By Stelios Orphanides
Finance minister Harris Georgiades said on Monday that the latest preliminary figure of a 3.6 per cent economic growth in the second quarter showed that Cyprus’s recovery is “strong”.
“The ninth consecutive growth quarter and the acceleration to over 3.5 per cent confirms that economic growth is consolidated,” the finance minister said in response to a question in a text. “We are determined to stay the course which has proven many people wrong and contributes to improved prospects for our fellow citizens”.
The Cypriot economy expanded in the second quarter at the same rate as in the first quarter’s preliminary estimate, which was later revised downwards to 3.4 per cent. The seasonally adjusted growth in the second quarter was 3.5 per cent. Compared to January to March, economic activity rose in the second quarter 0.9 per cent, Cystat said.
The increase in economic output resulted from increased activity in the hospitality sector, in retail and wholesale, construction and manufacturing which offset the decline in the financial sector, it added.
“This big collective effort is paying off, justifies our citizens’ sacrifices and shows us the way,” Georgiades said.
“We went through dramatic situations and we have still not completely tackled difficulties and challenges,” Georgiades said in an apparent reference to the unemployment rate of 10.8 per cent in June – compared to over 16 per cent in 2014-, according to a statement emailed by the finance ministry. “We are however steadily recovering lost ground”.
According to the finance ministry’s latest forecast in April, the economy is expected to grow 2.9 per cent this year after it expanded 2.8 per cent the year before and 1.7 per cent in 2015, when it exited a prolonged recession. The average unemployment rate is expected to decline from 13 per cent last year to 11.5 per cent in 2017.
Georgiades, appointed in April 2013 to the finance ministry, just days after Cyprus had to agree to the terms of its bailout agreement which included losses for depositors at the two largest banks, said that the current economy growth is not the result of reckless public spending and excessive bank lending.
The increase in flight connectivity has boosted the performance of the tourism sector which experiences an unprecedented increase in arrivals, after an all-time high in 2016 of almost 3.2 million, said Georgiades adding that investment in the ports create additional opportunities.
In the first half of the year, tourist arrivals rose 17 per cent to almost 1.5 million, which was another record. Revenue in January to May rose 22 per cent to €649.2m. Directly or indirectly, tourism accounts for a quarter of the economy.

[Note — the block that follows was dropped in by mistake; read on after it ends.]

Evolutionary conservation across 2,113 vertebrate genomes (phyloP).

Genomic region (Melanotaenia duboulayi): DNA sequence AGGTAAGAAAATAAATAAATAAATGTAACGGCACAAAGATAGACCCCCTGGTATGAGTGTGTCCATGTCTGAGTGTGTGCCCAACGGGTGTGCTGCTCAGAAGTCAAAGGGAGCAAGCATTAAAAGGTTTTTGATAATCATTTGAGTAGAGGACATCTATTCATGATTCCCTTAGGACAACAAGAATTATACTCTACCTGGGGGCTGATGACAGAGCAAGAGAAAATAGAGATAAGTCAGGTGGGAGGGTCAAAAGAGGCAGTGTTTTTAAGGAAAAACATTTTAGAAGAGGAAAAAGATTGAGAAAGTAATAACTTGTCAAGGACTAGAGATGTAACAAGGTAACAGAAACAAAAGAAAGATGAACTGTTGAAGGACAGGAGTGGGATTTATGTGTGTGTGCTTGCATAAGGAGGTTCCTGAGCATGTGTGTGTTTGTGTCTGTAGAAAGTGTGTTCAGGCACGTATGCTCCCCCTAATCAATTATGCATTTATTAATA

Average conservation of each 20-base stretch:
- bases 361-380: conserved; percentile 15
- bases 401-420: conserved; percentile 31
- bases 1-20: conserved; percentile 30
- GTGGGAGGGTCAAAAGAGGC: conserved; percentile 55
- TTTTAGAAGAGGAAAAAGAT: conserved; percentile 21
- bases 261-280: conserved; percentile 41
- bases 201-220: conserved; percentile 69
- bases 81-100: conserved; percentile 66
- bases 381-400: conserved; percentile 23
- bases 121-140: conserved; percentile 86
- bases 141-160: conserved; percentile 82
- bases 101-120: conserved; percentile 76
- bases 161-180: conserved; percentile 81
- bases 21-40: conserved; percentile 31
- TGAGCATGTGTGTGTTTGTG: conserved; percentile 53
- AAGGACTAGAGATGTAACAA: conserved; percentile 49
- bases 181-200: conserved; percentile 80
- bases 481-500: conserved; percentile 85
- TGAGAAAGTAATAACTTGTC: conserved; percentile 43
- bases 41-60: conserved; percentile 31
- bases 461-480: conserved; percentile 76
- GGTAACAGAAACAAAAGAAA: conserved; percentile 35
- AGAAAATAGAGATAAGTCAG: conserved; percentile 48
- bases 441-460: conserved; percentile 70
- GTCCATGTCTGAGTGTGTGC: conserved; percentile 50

The finance minister added that recent tax breaks –which included the gradual abolition of the immovable property tax and the extraordinary levy on salaries– have helped both households and firms alike while “the drastic reduction of lending rates and other credit schemes directed to small and medium size enterprises (SME) designed in cooperation with the European Investment Bank have also contributed positively”.
The government’s “methodical steps in the energy sector open a completely new prospect,” he said. Last month, a consortium of France’s energy company Total and Italy’s Eni started exploratory drilling in block 11 of Cyprus’s exclusive economic zone (EEZ), close to the spot in Egypt’s EEZ where the Italian firm made a mammoth discovery in 2015.
“Public finances are under control without any deviation from a balanced budget allowing new projects which complement domestic and foreign investment in various areas,” Georgiades said. “Tax incentives for innovative enterprises and investment in university and research infrastructure expand our output”.
On Monday, Cystat also said that the general government had generated in the first half of the year a fiscal surplus of €62.5m, against a fiscal deficit of €43.7m in the respective period of 2016.
The finance minister rejected the notion that employment levels in the public sector increased after Cyprus completed its adjustment programme in March 2016, as suggested by latest fiscal figures which showed that staff costs rose an annual 6.7 per cent in the second quarter to €558.3m.
The adjustment programme, agreed with Cyprus’s international creditors, included a hiring freeze which the government extended after the parliament rejected a reform package which included a provision linking pay increases in the public sector to economic growth.
“What appears as a one-off increase (in staff cost) are the 3,000 professional soldiers who replaced 3,500 recruits,” he said in reference to the government’s decision to reduce draft from 24 months to 14. “Actually, one should take into account either both groups of soldiers or none”.
As a result of the hiring of professional soldiers, the government will not deviate from its budget target of generating a fiscal surplus of 0.2 per cent of the economy this year, after producing a 0.4 per cent last year, the finance minister added.